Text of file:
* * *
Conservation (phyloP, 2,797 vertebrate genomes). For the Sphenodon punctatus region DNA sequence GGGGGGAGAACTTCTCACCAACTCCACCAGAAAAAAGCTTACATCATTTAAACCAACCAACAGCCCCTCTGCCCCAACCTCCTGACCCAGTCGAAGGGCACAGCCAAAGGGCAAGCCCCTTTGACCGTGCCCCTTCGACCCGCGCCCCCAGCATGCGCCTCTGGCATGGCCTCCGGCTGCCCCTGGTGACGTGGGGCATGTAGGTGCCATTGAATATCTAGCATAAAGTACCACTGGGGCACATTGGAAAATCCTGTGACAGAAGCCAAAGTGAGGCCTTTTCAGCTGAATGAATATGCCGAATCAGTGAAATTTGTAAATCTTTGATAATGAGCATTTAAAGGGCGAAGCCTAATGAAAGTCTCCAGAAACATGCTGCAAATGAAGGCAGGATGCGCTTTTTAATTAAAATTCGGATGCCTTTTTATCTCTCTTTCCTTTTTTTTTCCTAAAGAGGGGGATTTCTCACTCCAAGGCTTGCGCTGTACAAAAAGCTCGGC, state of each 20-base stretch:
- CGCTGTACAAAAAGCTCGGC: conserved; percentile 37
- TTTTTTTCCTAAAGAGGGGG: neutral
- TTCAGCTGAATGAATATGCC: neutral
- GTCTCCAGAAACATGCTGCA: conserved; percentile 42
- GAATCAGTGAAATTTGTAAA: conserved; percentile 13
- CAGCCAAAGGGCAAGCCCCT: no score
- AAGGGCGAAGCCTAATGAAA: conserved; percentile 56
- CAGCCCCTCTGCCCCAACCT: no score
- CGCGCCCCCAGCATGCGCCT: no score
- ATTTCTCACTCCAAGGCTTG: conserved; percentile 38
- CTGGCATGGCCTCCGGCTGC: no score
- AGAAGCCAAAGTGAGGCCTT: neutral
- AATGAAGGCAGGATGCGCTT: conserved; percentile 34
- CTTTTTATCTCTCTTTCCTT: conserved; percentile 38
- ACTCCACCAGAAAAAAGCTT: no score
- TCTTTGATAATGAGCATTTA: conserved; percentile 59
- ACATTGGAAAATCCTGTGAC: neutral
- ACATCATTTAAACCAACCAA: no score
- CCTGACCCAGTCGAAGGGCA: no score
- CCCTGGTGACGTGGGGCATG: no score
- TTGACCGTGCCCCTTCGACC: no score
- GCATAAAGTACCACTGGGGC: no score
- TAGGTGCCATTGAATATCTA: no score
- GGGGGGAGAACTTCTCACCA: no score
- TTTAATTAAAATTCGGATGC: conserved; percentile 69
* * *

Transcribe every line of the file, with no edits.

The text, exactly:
Conservation (phyloP, 2,797 vertebrate genomes). For the Sphenodon punctatus region DNA sequence GGGGGGAGAACTTCTCACCAACTCCACCAGAAAAAAGCTTACATCATTTAAACCAACCAACAGCCCCTCTGCCCCAACCTCCTGACCCAGTCGAAGGGCACAGCCAAAGGGCAAGCCCCTTTGACCGTGCCCCTTCGACCCGCGCCCCCAGCATGCGCCTCTGGCATGGCCTCCGGCTGCCCCTGGTGACGTGGGGCATGTAGGTGCCATTGAATATCTAGCATAAAGTACCACTGGGGCACATTGGAAAATCCTGTGACAGAAGCCAAAGTGAGGCCTTTTCAGCTGAATGAATATGCCGAATCAGTGAAATTTGTAAATCTTTGATAATGAGCATTTAAAGGGCGAAGCCTAATGAAAGTCTCCAGAAACATGCTGCAAATGAAGGCAGGATGCGCTTTTTAATTAAAATTCGGATGCCTTTTTATCTCTCTTTCCTTTTTTTTTCCTAAAGAGGGGGATTTCTCACTCCAAGGCTTGCGCTGTACAAAAAGCTCGGC, state of each 20-base stretch:
- CGCTGTACAAAAAGCTCGGC: conserved; percentile 37
- TTTTTTTCCTAAAGAGGGGG: neutral
- TTCAGCTGAATGAATATGCC: neutral
- GTCTCCAGAAACATGCTGCA: conserved; percentile 42
- GAATCAGTGAAATTTGTAAA: conserved; percentile 13
- CAGCCAAAGGGCAAGCCCCT: no score
- AAGGGCGAAGCCTAATGAAA: conserved; percentile 56
- CAGCCCCTCTGCCCCAACCT: no score
- CGCGCCCCCAGCATGCGCCT: no score
- ATTTCTCACTCCAAGGCTTG: conserved; percentile 38
- CTGGCATGGCCTCCGGCTGC: no score
- AGAAGCCAAAGTGAGGCCTT: neutral
- AATGAAGGCAGGATGCGCTT: conserved; percentile 34
- CTTTTTATCTCTCTTTCCTT: conserved; percentile 38
- ACTCCACCAGAAAAAAGCTT: no score
- TCTTTGATAATGAGCATTTA: conserved; percentile 59
- ACATTGGAAAATCCTGTGAC: neutral
- ACATCATTTAAACCAACCAA: no score
- CCTGACCCAGTCGAAGGGCA: no score
- CCCTGGTGACGTGGGGCATG: no score
- TTGACCGTGCCCCTTCGACC: no score
- GCATAAAGTACCACTGGGGC: no score
- TAGGTGCCATTGAATATCTA: no score
- GGGGGGAGAACTTCTCACCA: no score
- TTTAATTAAAATTCGGATGC: conserved; percentile 69